Consolidated Steel Shipyards Wilmington
The Consolidated Steel Corporation owes its name to its foundation in 1928 when the Union Iron Works consolidated with two smaller companies. Beginning in World War II, the company became an important manufacturer for the US naval war effort, constructing combat ships under contract. In 1940, the Maritime Commission contracted with the Consolidated Steel Corporation to provide combat vessels. For this, the company built two shipyards, one in Wilmington, California, and the other in Orange, Texas.
The Wilmington plant was built in 1941 on ninety-five acres of mudflats. The yard originally possessed four ship ways. The ways were increased to eight because plant capacity had to meet increased demand. Though the Wilmington yard closed shortly after World War II due to a lack of contracts, at the height of production 12,000 skilled workers were employed every day. More than 160 ships were fabricated between 1941 and 1944. The shipyard launched one of the first Liberty cargo ships, the SS Alcoa Polaris, on September 27, 1941.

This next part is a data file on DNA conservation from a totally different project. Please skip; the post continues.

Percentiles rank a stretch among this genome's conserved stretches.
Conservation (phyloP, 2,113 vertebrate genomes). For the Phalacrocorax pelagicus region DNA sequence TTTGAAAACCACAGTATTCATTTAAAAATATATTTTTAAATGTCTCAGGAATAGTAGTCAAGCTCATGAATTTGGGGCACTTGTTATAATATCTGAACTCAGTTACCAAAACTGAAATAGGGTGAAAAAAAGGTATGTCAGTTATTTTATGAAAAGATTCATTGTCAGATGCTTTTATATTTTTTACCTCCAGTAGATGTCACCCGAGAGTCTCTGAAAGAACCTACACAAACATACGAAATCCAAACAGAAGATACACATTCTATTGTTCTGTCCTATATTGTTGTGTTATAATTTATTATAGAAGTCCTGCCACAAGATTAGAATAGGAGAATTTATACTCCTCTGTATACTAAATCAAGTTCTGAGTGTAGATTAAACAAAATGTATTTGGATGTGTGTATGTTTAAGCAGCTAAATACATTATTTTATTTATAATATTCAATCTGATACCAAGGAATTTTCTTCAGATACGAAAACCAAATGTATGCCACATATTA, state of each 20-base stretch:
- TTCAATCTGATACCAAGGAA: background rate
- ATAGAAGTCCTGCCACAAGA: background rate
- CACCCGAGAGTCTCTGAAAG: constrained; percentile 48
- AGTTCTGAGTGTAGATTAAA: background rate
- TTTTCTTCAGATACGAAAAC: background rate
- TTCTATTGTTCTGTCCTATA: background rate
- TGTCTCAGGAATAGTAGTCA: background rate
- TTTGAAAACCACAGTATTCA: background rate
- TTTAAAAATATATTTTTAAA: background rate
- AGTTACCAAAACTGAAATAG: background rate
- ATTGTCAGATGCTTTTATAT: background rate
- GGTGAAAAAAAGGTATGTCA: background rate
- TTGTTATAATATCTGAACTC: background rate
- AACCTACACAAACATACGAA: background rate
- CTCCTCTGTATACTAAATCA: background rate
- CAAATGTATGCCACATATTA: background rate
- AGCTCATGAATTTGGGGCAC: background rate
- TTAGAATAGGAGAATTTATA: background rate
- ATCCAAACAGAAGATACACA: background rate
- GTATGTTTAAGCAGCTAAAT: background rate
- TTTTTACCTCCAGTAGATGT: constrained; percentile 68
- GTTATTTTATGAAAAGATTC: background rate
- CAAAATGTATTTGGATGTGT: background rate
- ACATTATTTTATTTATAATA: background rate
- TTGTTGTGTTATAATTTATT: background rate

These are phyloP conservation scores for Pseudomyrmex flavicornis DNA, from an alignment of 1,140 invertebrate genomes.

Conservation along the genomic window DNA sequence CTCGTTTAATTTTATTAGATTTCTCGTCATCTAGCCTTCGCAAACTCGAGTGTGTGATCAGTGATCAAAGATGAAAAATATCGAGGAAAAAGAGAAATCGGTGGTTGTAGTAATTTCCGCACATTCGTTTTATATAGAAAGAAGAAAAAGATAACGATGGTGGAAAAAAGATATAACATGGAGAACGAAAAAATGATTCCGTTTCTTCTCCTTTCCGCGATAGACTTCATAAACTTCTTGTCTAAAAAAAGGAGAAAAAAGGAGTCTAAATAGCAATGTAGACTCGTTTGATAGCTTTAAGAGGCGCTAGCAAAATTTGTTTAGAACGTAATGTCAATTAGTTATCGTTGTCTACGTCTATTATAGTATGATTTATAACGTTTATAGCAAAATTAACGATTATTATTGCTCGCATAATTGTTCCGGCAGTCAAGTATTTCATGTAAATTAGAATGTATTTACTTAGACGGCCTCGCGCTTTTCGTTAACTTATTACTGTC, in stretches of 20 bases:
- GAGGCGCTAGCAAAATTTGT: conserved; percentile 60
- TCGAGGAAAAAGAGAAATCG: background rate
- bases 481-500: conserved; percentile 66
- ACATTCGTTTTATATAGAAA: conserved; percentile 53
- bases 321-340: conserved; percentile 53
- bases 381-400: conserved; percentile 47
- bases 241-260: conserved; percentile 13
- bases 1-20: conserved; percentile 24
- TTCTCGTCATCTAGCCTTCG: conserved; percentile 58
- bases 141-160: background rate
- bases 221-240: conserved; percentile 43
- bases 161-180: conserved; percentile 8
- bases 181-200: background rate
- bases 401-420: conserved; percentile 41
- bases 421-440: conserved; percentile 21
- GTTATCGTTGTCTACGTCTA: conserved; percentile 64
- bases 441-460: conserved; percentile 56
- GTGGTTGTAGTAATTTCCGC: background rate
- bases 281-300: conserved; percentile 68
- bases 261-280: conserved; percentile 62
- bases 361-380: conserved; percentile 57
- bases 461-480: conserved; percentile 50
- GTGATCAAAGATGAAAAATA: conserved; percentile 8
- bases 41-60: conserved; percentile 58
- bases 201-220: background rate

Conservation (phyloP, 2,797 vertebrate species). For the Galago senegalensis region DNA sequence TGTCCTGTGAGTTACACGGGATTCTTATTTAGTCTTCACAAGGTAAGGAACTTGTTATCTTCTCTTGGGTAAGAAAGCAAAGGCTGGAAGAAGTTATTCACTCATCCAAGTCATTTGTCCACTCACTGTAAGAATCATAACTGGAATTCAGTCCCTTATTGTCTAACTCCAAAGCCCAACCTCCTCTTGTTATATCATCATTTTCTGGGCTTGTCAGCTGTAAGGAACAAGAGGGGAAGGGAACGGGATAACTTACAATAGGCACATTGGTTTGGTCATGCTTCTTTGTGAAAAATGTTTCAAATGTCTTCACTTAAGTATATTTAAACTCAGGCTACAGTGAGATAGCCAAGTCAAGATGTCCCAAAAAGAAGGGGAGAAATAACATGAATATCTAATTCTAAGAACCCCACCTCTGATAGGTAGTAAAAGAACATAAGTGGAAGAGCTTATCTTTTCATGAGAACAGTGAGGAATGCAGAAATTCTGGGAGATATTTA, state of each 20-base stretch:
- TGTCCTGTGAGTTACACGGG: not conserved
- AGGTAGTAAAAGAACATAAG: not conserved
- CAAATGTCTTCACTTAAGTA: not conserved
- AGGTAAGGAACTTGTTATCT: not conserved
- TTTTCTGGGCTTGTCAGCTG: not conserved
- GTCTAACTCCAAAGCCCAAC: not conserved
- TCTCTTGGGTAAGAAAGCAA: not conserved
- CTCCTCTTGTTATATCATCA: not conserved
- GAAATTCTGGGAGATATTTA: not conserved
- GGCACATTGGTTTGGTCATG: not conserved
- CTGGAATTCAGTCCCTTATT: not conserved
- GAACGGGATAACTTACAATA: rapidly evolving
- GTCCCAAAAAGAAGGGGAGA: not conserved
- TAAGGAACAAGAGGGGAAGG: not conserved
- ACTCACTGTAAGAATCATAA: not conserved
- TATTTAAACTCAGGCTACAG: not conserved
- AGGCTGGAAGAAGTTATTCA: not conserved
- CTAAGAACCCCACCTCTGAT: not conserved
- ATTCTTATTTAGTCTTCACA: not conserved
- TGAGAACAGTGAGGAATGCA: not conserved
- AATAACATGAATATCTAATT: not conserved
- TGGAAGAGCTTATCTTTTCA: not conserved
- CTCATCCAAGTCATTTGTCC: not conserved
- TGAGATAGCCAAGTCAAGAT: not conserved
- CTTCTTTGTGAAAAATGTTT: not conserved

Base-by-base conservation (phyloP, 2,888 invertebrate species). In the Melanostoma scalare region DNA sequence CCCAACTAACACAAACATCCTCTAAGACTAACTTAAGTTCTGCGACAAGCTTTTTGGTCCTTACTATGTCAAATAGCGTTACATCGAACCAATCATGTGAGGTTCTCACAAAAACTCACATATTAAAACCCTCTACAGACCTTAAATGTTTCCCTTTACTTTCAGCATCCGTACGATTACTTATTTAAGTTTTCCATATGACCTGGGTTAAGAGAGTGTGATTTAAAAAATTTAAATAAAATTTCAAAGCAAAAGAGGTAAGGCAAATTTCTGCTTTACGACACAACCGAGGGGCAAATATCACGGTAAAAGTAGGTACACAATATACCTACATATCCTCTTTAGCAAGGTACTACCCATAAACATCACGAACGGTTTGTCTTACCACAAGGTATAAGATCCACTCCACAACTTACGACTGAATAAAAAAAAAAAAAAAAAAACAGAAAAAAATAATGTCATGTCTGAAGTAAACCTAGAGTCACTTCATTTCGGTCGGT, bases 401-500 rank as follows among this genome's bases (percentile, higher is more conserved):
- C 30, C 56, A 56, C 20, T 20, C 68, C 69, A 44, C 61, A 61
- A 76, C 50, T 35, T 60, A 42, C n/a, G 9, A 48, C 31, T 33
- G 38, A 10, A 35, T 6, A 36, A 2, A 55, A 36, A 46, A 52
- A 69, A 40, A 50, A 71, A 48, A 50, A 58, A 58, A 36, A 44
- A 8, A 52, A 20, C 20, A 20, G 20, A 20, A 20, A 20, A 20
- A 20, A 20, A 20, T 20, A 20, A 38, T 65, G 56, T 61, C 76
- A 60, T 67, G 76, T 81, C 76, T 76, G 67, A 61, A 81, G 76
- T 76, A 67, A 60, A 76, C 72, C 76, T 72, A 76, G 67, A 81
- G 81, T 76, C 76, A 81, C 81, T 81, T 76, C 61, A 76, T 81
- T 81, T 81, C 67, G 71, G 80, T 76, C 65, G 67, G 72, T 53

After the war, Consolidated Steel bought the Western Pipe and Steel Company, and both soon merged with the Columbia Steel Company under the banner of the Consolidated Western Steel Corporation. The former chairperson of Consolidated Steel became the chair of the new corporation, which was a subsidiary of U.S. Steel. U.S. Steel still exists today, and is the world’s tenth largest producer of the metal and the largest within the United States.
Neither plant is currently in ship production but the legacy of the stateside war effort remains. Asbestos was commonly used in ship production during World War II to protect the vessel and its crew from fire damage. Asbestos exposure has been linked to mesothelioma, a cancer that originates in the lining of the lungs, and other lung ailments. Asbestos was once a popular fireproofing material, despite the fact that its dangers were not fully understood. It was procured from suppliers and often transported, via rail, to the plants. The asbestos supply chain exposed uncountable workers to its hazards.